I have spent my life fighting to empower workers, women and disenfranchised communities. I advocate for and support passing medical aid in-dying laws because they have strict safeguards to protect vulnerable people from abuse and coercion — while honoring the fundamental human right to decide how and when we die, when death is inevitable. All Americans should have the option to decide the end-of-life care that is right for them in consultation with their doctor and their loved ones.
– Dolores Huerta, American Labor Leader and Civil Rights Activist
- Medical aid-in-dying laws’ strict eligibility requirements protect all patients, including the elderly and those who are disabled. A person must be an adult, terminally ill with six months or less to live, able to make an informed healthcare decision and able to take the medication themselves.
- Medical aid-in-dying laws have over a dozen safeguards — too many, according to some physicians and even more patients. These safeguards include:
- Two doctors must confirm that the person is terminally ill with six months or fewer to live and has the ability to make an informed healthcare decision.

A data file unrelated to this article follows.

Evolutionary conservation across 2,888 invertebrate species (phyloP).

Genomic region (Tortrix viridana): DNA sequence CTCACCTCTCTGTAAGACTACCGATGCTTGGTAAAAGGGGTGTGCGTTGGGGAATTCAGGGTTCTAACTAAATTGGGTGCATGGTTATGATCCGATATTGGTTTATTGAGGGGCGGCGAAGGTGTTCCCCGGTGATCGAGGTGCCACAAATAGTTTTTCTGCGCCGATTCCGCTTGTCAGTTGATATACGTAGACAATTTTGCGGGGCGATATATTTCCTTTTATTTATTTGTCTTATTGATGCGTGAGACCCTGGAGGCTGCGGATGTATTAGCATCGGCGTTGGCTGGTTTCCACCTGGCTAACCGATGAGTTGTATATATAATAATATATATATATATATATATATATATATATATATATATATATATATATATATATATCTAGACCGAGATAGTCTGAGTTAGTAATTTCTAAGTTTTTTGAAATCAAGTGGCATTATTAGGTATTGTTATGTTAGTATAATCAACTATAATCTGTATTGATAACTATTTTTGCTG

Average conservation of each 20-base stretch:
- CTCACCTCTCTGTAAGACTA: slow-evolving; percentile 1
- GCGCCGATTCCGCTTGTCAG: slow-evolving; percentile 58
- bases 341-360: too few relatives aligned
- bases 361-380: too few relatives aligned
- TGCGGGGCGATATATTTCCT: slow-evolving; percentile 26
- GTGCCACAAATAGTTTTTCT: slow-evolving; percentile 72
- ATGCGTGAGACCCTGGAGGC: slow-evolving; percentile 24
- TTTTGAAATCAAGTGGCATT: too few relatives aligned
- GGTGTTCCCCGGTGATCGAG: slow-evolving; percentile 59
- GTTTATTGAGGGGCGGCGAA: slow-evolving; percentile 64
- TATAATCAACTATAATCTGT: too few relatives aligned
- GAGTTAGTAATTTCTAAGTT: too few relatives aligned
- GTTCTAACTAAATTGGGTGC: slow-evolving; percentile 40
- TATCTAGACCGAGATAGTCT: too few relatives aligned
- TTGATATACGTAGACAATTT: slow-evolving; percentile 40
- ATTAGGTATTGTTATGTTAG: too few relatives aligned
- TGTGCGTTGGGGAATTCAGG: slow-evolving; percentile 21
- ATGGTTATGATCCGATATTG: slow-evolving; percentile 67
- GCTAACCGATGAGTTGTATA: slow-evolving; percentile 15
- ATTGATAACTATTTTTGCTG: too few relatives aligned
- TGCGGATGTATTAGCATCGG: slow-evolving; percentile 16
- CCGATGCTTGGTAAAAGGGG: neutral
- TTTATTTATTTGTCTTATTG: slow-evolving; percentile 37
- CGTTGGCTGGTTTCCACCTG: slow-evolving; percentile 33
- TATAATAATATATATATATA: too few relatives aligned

- Two doctors and one witness must confirm that no one is exerting undue influence on the person requesting medical aid in dying.
- A doctor must counsel the person about all other available treatment options.
- The person always remains in control, has to take the medication by self-ingesting it, and can change their mind at any time about taking the medication. Medical aid in dying laws prohibit IV and parenteral injection (an injection under the skin) or infusion (insertion into the vein) as a safeguard against abuse.
- It is a crime to unduly influence or coerce anyone to request or use medical aid in dying.
- More than a dozen studies have carefully examined existing medical aid-in-dying laws. They conclude medical aid in dying benefits many terminally ill adults, whether they use the option or not, because it spurs conversations about all end-of-life care options, and reduces suffering by inspiring more frequent usage of hospice, palliative care and pain management.
- While many people request information about the law and achieve peace of mind knowing it exists, fewer than 1% of people — and even lower percentages among traditionally disadvantaged populations — decide to access the law, further confirming that the law does not put vulnerable populations at risk.
- According to a Journal of Medical Ethics report about the Oregon Death with Dignity Act: “Rates of assisted dying in Oregon … showed no evidence of heightened risk for the elderly, women, the uninsured … people with low educational status, the poor, the physically disabled or chronically ill, minors, people with psychiatric illnesses including depression, or racial or ethnic minorities, compared with background populations.”